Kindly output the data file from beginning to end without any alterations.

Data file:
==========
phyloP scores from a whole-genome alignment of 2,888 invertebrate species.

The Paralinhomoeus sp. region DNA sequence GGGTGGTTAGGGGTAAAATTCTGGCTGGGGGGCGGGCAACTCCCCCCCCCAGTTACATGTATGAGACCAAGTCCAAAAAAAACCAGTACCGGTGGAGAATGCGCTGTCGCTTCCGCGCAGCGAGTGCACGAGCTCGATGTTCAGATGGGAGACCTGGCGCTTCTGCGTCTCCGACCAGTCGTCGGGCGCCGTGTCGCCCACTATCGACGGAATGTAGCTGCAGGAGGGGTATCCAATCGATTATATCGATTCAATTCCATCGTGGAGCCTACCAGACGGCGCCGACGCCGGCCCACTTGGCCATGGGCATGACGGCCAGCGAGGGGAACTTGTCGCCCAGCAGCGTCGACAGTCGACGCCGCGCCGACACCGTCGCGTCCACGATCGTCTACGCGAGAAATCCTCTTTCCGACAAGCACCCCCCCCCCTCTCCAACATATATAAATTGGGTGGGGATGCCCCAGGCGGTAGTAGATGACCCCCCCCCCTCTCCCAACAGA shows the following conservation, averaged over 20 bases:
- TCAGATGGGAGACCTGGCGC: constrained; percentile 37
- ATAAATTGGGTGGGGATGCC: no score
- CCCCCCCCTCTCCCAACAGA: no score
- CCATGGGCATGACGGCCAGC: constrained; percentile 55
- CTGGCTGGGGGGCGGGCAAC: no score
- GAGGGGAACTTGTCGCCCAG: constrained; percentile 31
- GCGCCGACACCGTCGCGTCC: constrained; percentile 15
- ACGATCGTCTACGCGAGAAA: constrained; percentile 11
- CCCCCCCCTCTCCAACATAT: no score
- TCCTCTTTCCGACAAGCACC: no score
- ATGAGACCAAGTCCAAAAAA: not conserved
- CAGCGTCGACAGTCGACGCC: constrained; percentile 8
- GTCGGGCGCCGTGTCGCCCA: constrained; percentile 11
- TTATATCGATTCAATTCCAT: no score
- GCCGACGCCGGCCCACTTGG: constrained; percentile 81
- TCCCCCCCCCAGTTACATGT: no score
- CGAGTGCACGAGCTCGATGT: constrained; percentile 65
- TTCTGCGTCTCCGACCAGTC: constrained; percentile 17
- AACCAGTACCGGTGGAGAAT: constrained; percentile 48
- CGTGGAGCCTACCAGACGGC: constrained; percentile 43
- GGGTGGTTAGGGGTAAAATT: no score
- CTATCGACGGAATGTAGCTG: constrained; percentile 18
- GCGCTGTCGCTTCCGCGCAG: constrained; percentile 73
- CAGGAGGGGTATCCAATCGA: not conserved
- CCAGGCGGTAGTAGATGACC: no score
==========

phyloP scores from a whole-genome alignment of 2,888 invertebrate species.

The Paralinhomoeus sp. region DNA sequence GGGTGGTTAGGGGTAAAATTCTGGCTGGGGGGCGGGCAACTCCCCCCCCCAGTTACATGTATGAGACCAAGTCCAAAAAAAACCAGTACCGGTGGAGAATGCGCTGTCGCTTCCGCGCAGCGAGTGCACGAGCTCGATGTTCAGATGGGAGACCTGGCGCTTCTGCGTCTCCGACCAGTCGTCGGGCGCCGTGTCGCCCACTATCGACGGAATGTAGCTGCAGGAGGGGTATCCAATCGATTATATCGATTCAATTCCATCGTGGAGCCTACCAGACGGCGCCGACGCCGGCCCACTTGGCCATGGGCATGACGGCCAGCGAGGGGAACTTGTCGCCCAGCAGCGTCGACAGTCGACGCCGCGCCGACACCGTCGCGTCCACGATCGTCTACGCGAGAAATCCTCTTTCCGACAAGCACCCCCCCCCCTCTCCAACATATATAAATTGGGTGGGGATGCCCCAGGCGGTAGTAGATGACCCCCCCCCCTCTCCCAACAGA shows the following conservation, averaged over 20 bases:
- TCAGATGGGAGACCTGGCGC: constrained; percentile 37
- ATAAATTGGGTGGGGATGCC: no score
- CCCCCCCCTCTCCCAACAGA: no score
- CCATGGGCATGACGGCCAGC: constrained; percentile 55
- CTGGCTGGGGGGCGGGCAAC: no score
- GAGGGGAACTTGTCGCCCAG: constrained; percentile 31
- GCGCCGACACCGTCGCGTCC: constrained; percentile 15
- ACGATCGTCTACGCGAGAAA: constrained; percentile 11
- CCCCCCCCTCTCCAACATAT: no score
- TCCTCTTTCCGACAAGCACC: no score
- ATGAGACCAAGTCCAAAAAA: not conserved
- CAGCGTCGACAGTCGACGCC: constrained; percentile 8
- GTCGGGCGCCGTGTCGCCCA: constrained; percentile 11
- TTATATCGATTCAATTCCAT: no score
- GCCGACGCCGGCCCACTTGG: constrained; percentile 81
- TCCCCCCCCCAGTTACATGT: no score
- CGAGTGCACGAGCTCGATGT: constrained; percentile 65
- TTCTGCGTCTCCGACCAGTC: constrained; percentile 17
- AACCAGTACCGGTGGAGAAT: constrained; percentile 48
- CGTGGAGCCTACCAGACGGC: constrained; percentile 43
- GGGTGGTTAGGGGTAAAATT: no score
- CTATCGACGGAATGTAGCTG: constrained; percentile 18
- GCGCTGTCGCTTCCGCGCAG: constrained; percentile 73
- CAGGAGGGGTATCCAATCGA: not conserved
- CCAGGCGGTAGTAGATGACC: no score